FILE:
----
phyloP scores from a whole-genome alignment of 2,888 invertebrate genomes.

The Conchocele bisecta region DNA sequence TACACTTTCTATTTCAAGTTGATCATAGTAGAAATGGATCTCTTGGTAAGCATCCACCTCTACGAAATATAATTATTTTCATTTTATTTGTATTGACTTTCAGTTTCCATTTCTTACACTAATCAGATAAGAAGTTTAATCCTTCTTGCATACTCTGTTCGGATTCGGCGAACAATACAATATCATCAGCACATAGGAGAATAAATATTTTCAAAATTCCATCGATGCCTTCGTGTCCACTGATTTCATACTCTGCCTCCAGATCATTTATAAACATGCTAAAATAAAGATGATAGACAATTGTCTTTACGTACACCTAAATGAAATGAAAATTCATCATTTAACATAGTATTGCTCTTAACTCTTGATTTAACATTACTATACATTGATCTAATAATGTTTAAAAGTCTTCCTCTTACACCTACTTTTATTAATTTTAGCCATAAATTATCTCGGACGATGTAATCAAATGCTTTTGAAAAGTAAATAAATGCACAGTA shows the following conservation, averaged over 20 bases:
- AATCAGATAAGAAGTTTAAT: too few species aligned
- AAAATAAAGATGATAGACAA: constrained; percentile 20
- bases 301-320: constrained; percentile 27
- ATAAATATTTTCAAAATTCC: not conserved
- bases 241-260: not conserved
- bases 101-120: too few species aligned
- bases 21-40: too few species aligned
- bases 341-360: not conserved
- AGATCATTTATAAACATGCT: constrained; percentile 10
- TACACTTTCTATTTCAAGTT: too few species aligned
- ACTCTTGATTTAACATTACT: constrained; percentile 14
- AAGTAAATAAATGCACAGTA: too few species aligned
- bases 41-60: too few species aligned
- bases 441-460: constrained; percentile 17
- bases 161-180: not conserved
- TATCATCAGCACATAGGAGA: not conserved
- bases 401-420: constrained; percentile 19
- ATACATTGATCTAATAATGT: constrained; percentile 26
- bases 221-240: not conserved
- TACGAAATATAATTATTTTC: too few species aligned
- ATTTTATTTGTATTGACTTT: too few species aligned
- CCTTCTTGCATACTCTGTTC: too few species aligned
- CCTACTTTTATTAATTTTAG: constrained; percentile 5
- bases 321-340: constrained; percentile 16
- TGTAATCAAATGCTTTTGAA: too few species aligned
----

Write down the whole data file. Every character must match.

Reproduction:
phyloP scores from a whole-genome alignment of 2,888 invertebrate genomes.

The Conchocele bisecta region DNA sequence TACACTTTCTATTTCAAGTTGATCATAGTAGAAATGGATCTCTTGGTAAGCATCCACCTCTACGAAATATAATTATTTTCATTTTATTTGTATTGACTTTCAGTTTCCATTTCTTACACTAATCAGATAAGAAGTTTAATCCTTCTTGCATACTCTGTTCGGATTCGGCGAACAATACAATATCATCAGCACATAGGAGAATAAATATTTTCAAAATTCCATCGATGCCTTCGTGTCCACTGATTTCATACTCTGCCTCCAGATCATTTATAAACATGCTAAAATAAAGATGATAGACAATTGTCTTTACGTACACCTAAATGAAATGAAAATTCATCATTTAACATAGTATTGCTCTTAACTCTTGATTTAACATTACTATACATTGATCTAATAATGTTTAAAAGTCTTCCTCTTACACCTACTTTTATTAATTTTAGCCATAAATTATCTCGGACGATGTAATCAAATGCTTTTGAAAAGTAAATAAATGCACAGTA shows the following conservation, averaged over 20 bases:
- AATCAGATAAGAAGTTTAAT: too few species aligned
- AAAATAAAGATGATAGACAA: constrained; percentile 20
- bases 301-320: constrained; percentile 27
- ATAAATATTTTCAAAATTCC: not conserved
- bases 241-260: not conserved
- bases 101-120: too few species aligned
- bases 21-40: too few species aligned
- bases 341-360: not conserved
- AGATCATTTATAAACATGCT: constrained; percentile 10
- TACACTTTCTATTTCAAGTT: too few species aligned
- ACTCTTGATTTAACATTACT: constrained; percentile 14
- AAGTAAATAAATGCACAGTA: too few species aligned
- bases 41-60: too few species aligned
- bases 441-460: constrained; percentile 17
- bases 161-180: not conserved
- TATCATCAGCACATAGGAGA: not conserved
- bases 401-420: constrained; percentile 19
- ATACATTGATCTAATAATGT: constrained; percentile 26
- bases 221-240: not conserved
- TACGAAATATAATTATTTTC: too few species aligned
- ATTTTATTTGTATTGACTTT: too few species aligned
- CCTTCTTGCATACTCTGTTC: too few species aligned
- CCTACTTTTATTAATTTTAG: constrained; percentile 5
- bases 321-340: constrained; percentile 16
- TGTAATCAAATGCTTTTGAA: too few species aligned